By next April, the world will be one Fast and Furious movie richer. Richer in explosions. In expensive cars doing stunts. In A-list Hollywood actors. In hugely jacked men fighting. But it wasn’t always this way.
Like the rest of the series, the Fast and Furious trailers started out small and grew to the stunt-ridden behemoths they are today. How did we get from stealing DVD players in blacked-out Honda Civics to outrunning a sub on a frozen ocean? Perhaps the trailers can lead the way, and show the cinematic odyssey we’ve embarked upon over the past two decades.
But as we all know, a shiny trailer doesn’t always make us want to go see the movie. Do the rest of the trailers accomplish a trailer’s primary purpose of getting people to the theater? I decided to rank them based on how much they made me want to see the movie. Here’s what I came up with, from worst to best.
I found this to be the least enticing trailer of them all. It’s clear that Paul Walker & Co. are back after the series’ Tokyo Drift hiatus. But beyond that, I saw nothing particularly inspiring about the footage from this trailer, except for Dom’s stunt at the end involving the oil tanker careening towards them.
Also, the name is confusing. The first film was called The Fast and the Furious. This one, the fourth one, is Fast & Furious. That ampersand isn’t enough to differentiate the two. It’s not.
The trailer for the also annoyingly named Fast & Furious 6 was indistinguishable from pretty much every other action movie. I saw it because it’s a Fast and Furious movie, because oh, shit Letty is back and because I remember being exasperated that a sixth installment was even coming out. I thought the series should have ended with Fast Five, so it was a bit of masochistic curiosity that led me to this film.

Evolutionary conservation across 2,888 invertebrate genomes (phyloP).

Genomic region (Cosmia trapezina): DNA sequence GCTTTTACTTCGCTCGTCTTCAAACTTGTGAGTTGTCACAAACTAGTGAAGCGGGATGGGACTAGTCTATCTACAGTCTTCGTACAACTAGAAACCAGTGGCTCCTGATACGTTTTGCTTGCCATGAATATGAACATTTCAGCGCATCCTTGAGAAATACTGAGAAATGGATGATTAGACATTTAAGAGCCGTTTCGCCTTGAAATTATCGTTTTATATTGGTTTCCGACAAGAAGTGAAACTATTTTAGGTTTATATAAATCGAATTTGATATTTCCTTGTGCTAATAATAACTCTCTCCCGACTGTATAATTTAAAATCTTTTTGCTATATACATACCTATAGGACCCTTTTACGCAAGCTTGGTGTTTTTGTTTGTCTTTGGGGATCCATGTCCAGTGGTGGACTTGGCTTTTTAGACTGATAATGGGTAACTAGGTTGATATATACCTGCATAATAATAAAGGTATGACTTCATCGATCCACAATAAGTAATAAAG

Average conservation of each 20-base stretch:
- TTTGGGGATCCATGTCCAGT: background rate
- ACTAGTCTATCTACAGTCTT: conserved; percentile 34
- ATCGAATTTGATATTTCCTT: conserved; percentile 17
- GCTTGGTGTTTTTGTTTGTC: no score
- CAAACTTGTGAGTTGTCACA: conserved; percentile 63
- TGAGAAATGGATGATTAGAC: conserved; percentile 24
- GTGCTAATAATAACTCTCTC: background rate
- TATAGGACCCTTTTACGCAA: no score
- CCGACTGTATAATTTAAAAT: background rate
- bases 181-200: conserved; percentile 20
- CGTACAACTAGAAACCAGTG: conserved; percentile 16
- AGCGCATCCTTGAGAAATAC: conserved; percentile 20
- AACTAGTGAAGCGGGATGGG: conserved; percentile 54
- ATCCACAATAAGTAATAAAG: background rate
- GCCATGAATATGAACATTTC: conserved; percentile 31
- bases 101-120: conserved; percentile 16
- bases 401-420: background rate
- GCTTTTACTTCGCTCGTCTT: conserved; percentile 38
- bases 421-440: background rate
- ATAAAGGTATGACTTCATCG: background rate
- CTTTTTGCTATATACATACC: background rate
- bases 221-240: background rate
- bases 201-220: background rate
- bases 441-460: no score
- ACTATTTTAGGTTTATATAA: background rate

Not the trailer.
This is a trailer that is certainly for people who saw the first film. Because if you didn’t, many of the scenes you see in this trailer seem very random. Paul Walker’s face is familiar and so is the street racing scene. Conspicuously absent is the hulking figure of Vin Diesel—this is the only Fast and Furious film where Toretto does not make an appearance.
I think perhaps the worst crime that this trailer commits is how unremarkable it is: unremarkable one-liners and unremarkable action scenes. In fact, the whole trailer is rather forgettable after you get over the multi-colored fire shooting out of the tailpipes of the cars. That was a neat trick.
Starting out very strong indeed, this trailer succeeded in giving me that dropping feeling in my stomach when they first drive out of the plane. In fact, the first half of the Furious 7 trailer is just one, breathless action sequence, which I liked. I found this to be far more compelling than snatches from various other action sequences sutured together.
Also, I hold this trailer in a special place in my heart because news of Paul Walker’s death broke before this went live, so this trailer and subsequent film more or less became a tribute to him.